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Best Low Maintenance Boats for Families

By The Ahoy! Crew
Published April 19, 2022

So you've decided to buy a boat for your family. Great!

Now you've got to choose what type of boat you want. But there are so many boats to choose from - speed boats, bass boats, pontoon boats, cabin cruisers, runabouts, center consoles. Where do you start?

Here are a few things to consider that will help you find the best boat for your family.

First, you need to think about what type of recreation you and your family will be doing most of the time. This will help you narrow down your choices. We'll look at several good options in this article.

Another major consideration when buying a boat is maintenance. Low maintenance boats can help assure you spend more time on the water with your family and less time waiting for repairs. Some people love to work on their boats. But most of us would rather spend as much time as possible on family excursions away from the dock.

Finally where you will be boating is important too! Will this be an inland lake? A reservoir? River? Will it be in the Ocean like the Outer Banks? What does the season look like, is it year round boating like in California, - or is it part of the year boating like the midwest?

What Makes a Low-Maintenance Boat?


As you can imagine, big boats with complex systems and lots of gadgets cost more to maintain than smaller ones. Smaller boats in the 8 to 26 foot range, with simple systems, can give you years of fun on the water with minimal need for repairs.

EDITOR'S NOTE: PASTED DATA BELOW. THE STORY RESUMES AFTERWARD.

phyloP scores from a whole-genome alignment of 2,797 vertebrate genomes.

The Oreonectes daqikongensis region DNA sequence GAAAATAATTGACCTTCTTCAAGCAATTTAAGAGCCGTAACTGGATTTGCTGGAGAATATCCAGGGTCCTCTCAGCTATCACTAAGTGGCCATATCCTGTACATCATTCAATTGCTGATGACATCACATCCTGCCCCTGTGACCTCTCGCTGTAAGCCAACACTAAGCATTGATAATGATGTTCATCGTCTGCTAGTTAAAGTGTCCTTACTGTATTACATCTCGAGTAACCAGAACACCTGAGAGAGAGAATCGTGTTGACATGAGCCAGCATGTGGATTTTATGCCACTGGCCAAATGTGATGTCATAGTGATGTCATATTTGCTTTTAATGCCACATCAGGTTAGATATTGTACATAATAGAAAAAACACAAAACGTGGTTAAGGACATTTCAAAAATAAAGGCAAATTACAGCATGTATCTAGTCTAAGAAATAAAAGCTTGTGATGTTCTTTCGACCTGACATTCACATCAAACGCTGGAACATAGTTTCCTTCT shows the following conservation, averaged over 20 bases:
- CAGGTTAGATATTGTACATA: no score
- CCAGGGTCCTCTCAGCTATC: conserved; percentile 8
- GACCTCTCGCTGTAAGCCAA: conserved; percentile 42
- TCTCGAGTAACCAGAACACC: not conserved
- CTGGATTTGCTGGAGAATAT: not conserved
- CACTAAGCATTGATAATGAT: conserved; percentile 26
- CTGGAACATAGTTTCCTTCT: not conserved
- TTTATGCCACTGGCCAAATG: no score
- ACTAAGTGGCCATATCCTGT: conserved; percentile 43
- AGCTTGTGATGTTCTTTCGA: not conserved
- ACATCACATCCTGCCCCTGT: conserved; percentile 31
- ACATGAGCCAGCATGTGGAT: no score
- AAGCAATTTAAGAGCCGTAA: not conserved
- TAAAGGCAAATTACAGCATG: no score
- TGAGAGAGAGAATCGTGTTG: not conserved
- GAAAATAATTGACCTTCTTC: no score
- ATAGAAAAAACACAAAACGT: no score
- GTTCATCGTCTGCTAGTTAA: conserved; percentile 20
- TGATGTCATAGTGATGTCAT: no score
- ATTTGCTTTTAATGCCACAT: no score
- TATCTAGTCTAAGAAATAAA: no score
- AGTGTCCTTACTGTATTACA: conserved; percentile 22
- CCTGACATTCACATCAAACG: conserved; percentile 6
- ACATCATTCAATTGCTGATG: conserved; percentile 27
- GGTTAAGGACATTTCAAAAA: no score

Engine type

The type of engine you choose can make a big difference, too.

Outboard engines are the easiest to care for and don't need much maintenance. They're lighter than inboard engines with the same horsepower so they tend to be faster.

Inboard engines and inboard/outboard (I/O) combinations with stern drives have more components. That means they've got more potential for mechanical problems. They've got thru-hull fittings for cooling and exhaust that may leak over time. There's running gear, struts, stern glands, and stuffing boxes. With gasoline inboards, you need a blower system to vent the interior space. If you live in a colder climate, you'll need to winterize your engine if you don't plan to use it during the long winter. 

And if you're ever unfortunate enough to run aground or strike a submerged object, it's much cheaper to repair or replace the lower unit of an outboard than it is to fix the devices on the underside of an inboard.

Hull material

The two most common hull materials are aluminum and fiberglass. Both are low maintenance materials with different qualities. Aluminum is strong, durable, and lightweight. It is forgiving for first-time boat owners because it is more likely to dent in a docking mishap than crack like fiberglass. Aluminum boats last for many years with minimal maintenance needed other than  regularly washing them down at the end of the trip 

Lighter weight means aluminum boats are easier to put in and out of the water and haul on a trailer. These boats need less power than a heavier boat of the same length. This means lower fuel costs, too. Fiberglass is another low-maintenance boat-building material that lasts for years. Though heavier than aluminum, it may be molded into intricate shapes that can create a more comfortable and attractive boat. Fiberglass boats give a quieter ride in rough water.

Now let's look at the different types of family starter boats.

The Best Low Maintenance Boats

Aluminum fishing boats

Do you like to fish? Many of us have fond memories of family fishing trips where we caught our first fish.

Some of the most affordable family boats are aluminum fishing boats with outboard engines. These range in size from 8 to 24 feet long.